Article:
By Scott Woolverton, M.D.
He’s in his 70s now and is feeling the aches and pains that can come with age. But lately, even walking is difficult. Cramping pain in his calves makes him stop, and although the pain subsides as he rests, it just comes back when he moves on. The distance he can walk without pain is becoming shorter and shorter.
Although fictitious, this case is a classic example of someone with peripheral artery disease, or PAD, a condition that affects as many as 12 million people in the United States, and increases in prevalence with age. One in eight Americans older than 60 years of age have PAD but only 25% of the general population is aware of the disease.
PAD develops when arteries become completely or partially blocked with plaque deposits that limit blood flow to legs. Just like clogged arteries in the heart, clogged arteries in the legs increase the risk of heart attack, stroke or even death.
Atherosclerosis (plaque buildup) in the legs does not always cause symptoms, so many people can have PAD and not know it. People who do experience symptoms, such as pain or cramping in the legs, often do not report them, believing they are a natural part of aging or due to another cause.
While some with PAD do not experience symptoms, people should be aware of certain factors that put
them more at risk. Smokers are four times at greater risk, African Americans are three times more likely to have PAD, and one in every three people over the age of 50 with diabetes is likely to have the disease.
Common risk factors for PAD include high cholesterol, smoking, high blood pressure, diabetes, inactivity, atherosclerosis and age. As many as six million people with diabetes are affected by PAD, making it one of the primary co-morbidities of diabetes.
Chronic toe and foot sores are common in people with PAD, as are cramping, numbness, weakness or heaviness in the leg muscles. Those who have any of the risk factors for PAD should ask their healthcare professional about PAD. A physician can check for signs of the disease with a simple test of pulses in the feet.
PAD also can indicate plaque buildup in other important blood vessels, like those that feed the heart and brain. Frequently, patients diagnosed with PAD also may need studies of cardiac and carotid arteries.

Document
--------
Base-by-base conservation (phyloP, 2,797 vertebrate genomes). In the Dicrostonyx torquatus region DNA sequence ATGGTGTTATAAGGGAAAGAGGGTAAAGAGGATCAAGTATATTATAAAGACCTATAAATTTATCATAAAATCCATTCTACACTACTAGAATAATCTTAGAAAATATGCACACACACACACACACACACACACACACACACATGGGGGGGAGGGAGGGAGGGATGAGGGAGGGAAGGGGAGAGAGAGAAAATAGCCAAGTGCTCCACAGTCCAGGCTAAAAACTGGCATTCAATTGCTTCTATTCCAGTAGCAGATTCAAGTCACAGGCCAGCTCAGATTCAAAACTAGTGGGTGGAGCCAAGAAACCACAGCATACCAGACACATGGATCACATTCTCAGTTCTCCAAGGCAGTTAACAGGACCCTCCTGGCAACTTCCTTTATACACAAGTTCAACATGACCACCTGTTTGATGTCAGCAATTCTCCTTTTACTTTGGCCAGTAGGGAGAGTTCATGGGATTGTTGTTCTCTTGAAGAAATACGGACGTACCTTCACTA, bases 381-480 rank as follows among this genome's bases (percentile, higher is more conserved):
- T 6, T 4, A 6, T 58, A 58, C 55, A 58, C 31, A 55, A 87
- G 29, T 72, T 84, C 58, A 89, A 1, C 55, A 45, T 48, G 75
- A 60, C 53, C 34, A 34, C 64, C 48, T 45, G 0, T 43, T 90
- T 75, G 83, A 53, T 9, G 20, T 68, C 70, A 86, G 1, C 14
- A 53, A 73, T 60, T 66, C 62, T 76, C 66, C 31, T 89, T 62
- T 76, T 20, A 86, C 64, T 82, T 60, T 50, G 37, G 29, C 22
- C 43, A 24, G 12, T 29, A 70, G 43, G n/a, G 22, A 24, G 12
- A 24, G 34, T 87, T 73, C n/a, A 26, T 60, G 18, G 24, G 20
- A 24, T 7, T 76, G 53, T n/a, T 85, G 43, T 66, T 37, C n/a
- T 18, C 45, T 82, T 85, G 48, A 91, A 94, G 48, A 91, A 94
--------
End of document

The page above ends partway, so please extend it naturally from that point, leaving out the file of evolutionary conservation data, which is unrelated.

In some severe cases of PAD, surgery may be needed to open arteries that have narrowed. Consult with a physician to see if surgery is a necessary treatment. If so, the surgeon will seek to repair the blockage either during a catheterization with stents and balloons or in the operating room with bypass.
In less severe cases of PAD, lifestyle changes and medication can help to manage the condition. It’s important to gain a complete medical history and understanding of a patient’s lifestyle that can indicate risk factors for PAD.
Gulf Coast Medical Group is offering free screenings for PAD through March 1, 2020. To schedule an appointment with a physician to assess your risk factors, call 844-366-9362.
Action Steps to Help Manage PAD
The Venice Regional Bayfront Health Center for Wound Care recommends the following action steps to help manage PAD:
• Make lifestyle changes, such as quitting smoking and correcting blood pressure and cholesterol numbers.
• Develop healthy eating habits and an exercise plan.
• Exercise regularly to help increase blood circulation and reduce pain in the lower extremities. Walking, hiking and bike riding are good exercise options. A personal trainer can help tailor a custom workout plan that best fits a person’s needs.
• Always consult with a physician about which medications may help PAD and if they are needed.
• See a physician for regular foot exams, which can identify any open sores early.
Scott Woolverton, M.D., is an interventional cardiologist at Gulf Coast Medical Group Heart & Vascular Center.